Republicans who had urged President Barack Obama to move three long-awaited free trade agreements are now threatening to torpedo the pacts and deny U.S. businesses — including signature Kentucky industries — the chance to compete in growing overseas markets.
The sticking point is Trade Adjustment Assistance, a 50-year-old program that pays to retrain U.S. workers who lose jobs because of increased foreign competition.
Democrats don't trust Republicans to renew the program unless it's attached to the trade agreement with South Korea.
Senate Republican Leader Mitch McConnell of Kentucky has threatened to vote against the Korea deal if it includes assistance for the unemployed.
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Republicans cite the cost of a program they consider ineffective and also object on procedural grounds, saying worker assistance should be considered separately.
These differences could be easily overcome if Republicans could bring themselves to give Obama any kind of victory.
A long list of U.S. business interests, from the American Farm Bureau to the Telecommunications Industry Association and U.S. Chamber of Commerce, have made clear they support the worker assistance program and also fear that if the trade agreements don't win approval now it could be years.
More than 70 percent of the world's purchasing power is outside the U.S., according to the Business Roundtable. The global middle class will swell from 440 million to 1.2 billion by 2025, according to the National Intelligence Council.
Competitors are inking free trade agreements right and left. The U.S. is already losing ground and risks being shut out of growing markets if the U.S. government remains paralyzed by partisanship.
Obama has set a goal of doubling exports over the next five years, which he says will spur job creation. His administration renegotiated Bush-era agreements that languished in a Democratic Congress and would eliminate or lower tariffs on goods and services with South Korea, Colombia and Panama.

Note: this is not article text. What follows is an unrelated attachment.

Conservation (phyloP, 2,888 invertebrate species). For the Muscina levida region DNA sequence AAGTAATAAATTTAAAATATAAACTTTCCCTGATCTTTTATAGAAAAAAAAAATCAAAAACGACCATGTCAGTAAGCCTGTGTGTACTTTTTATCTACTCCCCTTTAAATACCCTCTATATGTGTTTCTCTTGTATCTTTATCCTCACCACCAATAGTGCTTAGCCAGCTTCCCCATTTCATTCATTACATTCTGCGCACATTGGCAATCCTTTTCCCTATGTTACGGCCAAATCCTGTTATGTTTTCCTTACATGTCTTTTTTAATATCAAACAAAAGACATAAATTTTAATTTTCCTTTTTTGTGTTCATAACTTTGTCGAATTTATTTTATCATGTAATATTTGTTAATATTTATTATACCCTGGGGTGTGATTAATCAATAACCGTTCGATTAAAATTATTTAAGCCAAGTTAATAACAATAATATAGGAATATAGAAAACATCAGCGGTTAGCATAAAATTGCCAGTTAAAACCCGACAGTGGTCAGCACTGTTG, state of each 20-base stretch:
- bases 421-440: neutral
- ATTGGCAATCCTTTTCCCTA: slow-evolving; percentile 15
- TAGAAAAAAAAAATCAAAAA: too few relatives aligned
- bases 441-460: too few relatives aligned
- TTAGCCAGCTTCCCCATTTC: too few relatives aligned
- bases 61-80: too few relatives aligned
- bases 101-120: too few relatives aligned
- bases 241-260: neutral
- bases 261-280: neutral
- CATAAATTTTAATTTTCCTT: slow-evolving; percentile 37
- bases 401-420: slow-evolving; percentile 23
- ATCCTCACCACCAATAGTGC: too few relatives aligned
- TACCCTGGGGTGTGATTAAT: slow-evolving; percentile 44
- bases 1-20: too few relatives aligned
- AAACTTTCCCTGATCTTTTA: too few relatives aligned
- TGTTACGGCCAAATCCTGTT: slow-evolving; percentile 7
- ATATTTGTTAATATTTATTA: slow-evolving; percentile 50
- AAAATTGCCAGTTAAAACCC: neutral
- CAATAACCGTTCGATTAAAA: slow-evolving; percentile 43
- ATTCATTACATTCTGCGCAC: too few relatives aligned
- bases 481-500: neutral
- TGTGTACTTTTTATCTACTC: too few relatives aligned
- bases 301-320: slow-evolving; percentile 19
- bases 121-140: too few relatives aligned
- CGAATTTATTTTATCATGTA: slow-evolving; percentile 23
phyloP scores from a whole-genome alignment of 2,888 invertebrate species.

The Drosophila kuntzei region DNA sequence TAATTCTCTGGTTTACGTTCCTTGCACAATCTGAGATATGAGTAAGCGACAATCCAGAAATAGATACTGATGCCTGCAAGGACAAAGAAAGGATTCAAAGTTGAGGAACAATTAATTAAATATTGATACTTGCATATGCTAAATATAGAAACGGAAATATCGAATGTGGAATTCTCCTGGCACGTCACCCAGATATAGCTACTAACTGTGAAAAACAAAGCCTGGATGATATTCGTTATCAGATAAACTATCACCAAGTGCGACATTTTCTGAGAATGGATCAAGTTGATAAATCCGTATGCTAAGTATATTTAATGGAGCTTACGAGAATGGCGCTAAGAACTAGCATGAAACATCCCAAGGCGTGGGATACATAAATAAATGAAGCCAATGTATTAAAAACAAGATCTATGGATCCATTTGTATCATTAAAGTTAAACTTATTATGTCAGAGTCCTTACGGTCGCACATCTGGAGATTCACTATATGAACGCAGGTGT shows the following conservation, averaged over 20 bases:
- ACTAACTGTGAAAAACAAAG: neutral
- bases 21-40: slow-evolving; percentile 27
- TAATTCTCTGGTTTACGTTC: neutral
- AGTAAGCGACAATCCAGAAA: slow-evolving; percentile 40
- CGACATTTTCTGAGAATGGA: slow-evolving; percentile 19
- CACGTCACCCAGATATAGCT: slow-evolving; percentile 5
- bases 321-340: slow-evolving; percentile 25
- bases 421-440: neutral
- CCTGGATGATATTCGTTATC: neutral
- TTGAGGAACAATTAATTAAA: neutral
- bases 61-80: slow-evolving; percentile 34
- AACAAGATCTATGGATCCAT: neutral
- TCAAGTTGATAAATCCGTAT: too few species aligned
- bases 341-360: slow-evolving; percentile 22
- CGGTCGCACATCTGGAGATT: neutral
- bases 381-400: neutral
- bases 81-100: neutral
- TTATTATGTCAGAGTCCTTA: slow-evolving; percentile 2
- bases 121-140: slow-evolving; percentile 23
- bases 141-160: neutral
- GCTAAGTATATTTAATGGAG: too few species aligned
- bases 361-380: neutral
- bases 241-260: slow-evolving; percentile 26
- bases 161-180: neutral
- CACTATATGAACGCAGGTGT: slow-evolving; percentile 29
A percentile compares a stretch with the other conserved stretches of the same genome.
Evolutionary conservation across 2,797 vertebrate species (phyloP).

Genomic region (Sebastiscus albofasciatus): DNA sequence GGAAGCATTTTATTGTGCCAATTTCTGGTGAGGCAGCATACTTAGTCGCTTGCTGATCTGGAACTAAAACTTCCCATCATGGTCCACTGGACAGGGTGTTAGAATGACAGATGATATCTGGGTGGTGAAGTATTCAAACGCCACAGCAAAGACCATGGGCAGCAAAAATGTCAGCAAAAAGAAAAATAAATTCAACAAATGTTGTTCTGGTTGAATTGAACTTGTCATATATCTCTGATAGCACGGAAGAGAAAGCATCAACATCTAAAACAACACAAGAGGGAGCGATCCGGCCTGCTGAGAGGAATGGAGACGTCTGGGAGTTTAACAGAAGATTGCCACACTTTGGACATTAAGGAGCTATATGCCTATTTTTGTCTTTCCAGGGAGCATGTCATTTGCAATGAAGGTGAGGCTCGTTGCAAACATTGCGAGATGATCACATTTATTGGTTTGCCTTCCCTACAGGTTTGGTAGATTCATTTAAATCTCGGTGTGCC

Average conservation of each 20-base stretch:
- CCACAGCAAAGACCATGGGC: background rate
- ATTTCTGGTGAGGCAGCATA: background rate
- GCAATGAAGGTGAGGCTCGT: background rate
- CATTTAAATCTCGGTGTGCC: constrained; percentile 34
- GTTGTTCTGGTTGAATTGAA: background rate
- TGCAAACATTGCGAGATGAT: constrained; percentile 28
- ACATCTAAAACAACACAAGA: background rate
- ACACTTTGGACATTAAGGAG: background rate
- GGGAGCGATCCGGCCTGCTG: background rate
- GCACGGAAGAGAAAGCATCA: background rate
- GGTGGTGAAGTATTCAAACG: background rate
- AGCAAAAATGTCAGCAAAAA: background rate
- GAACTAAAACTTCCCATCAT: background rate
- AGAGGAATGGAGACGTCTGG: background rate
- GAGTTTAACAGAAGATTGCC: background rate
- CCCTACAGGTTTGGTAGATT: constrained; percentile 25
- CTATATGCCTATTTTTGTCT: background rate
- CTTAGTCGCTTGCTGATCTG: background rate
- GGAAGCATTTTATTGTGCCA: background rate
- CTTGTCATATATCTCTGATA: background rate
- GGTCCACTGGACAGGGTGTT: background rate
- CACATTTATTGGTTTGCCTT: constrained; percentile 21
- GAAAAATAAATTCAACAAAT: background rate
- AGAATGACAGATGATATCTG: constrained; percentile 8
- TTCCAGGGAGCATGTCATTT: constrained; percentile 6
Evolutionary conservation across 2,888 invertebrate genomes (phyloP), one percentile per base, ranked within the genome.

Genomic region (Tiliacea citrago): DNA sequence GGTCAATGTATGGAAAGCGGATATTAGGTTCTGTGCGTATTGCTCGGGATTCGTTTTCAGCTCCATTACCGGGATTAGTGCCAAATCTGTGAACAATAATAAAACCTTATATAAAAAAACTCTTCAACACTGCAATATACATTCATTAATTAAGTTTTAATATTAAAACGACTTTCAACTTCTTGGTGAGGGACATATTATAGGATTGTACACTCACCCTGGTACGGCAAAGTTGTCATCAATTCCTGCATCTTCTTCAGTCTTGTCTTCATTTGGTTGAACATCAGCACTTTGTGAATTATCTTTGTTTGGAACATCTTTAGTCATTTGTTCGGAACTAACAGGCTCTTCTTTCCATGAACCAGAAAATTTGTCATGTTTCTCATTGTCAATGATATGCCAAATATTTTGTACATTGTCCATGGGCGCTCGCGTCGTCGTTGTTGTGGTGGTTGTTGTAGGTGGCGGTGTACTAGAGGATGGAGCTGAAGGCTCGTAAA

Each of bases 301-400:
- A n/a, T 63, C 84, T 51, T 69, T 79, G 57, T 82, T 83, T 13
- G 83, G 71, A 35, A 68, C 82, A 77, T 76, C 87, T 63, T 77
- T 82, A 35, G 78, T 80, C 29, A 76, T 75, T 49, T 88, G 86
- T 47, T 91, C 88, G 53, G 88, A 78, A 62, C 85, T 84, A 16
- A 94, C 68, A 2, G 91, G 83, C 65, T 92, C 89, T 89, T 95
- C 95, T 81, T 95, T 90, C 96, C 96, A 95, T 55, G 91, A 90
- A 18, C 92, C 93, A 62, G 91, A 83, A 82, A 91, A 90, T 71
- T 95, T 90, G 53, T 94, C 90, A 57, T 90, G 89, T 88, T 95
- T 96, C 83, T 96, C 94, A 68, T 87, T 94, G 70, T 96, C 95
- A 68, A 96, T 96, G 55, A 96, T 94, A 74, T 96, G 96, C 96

"Trade" is a dirty word for many Kentuckians, who blame it for the loss of low-wage manufacturing jobs, which aren't coming back.
The new agreements, especially the Korean one, promise benefits to Kentucky businesses and workers, including those in agriculture, auto making, chemicals and distilling.
Ford, a major creator of Kentucky jobs, had opposed the Korea agreement until the U.S. won concessions lowering non-tariff barriers. Now Ford and the United Auto Workers, alone among unions, support the Korea agreement.
The Farm Bureau estimates $2.5 billion in U.S. agriculture exports from the three agreements, which would also open South Korea to U.S. beef.
Kentucky's bourbon industry is eager to get a chance to compete in Korea. (Making Kentucky bourbon affordable to scotch drinkers could also be viewed as an act of international good will.)
Objections from the left have been raised to the Colombia deal because of that country's record of human-rights abuses. The U.S. has extracted a labor rights pledge from the Colombian government, which will bear close monitoring, in exchange for the trade deal.
On balance, the trade agreements look like a good deal for Kentucky. It will be enlightening to see if McConnell is willing to undermine his state to undermine Obama.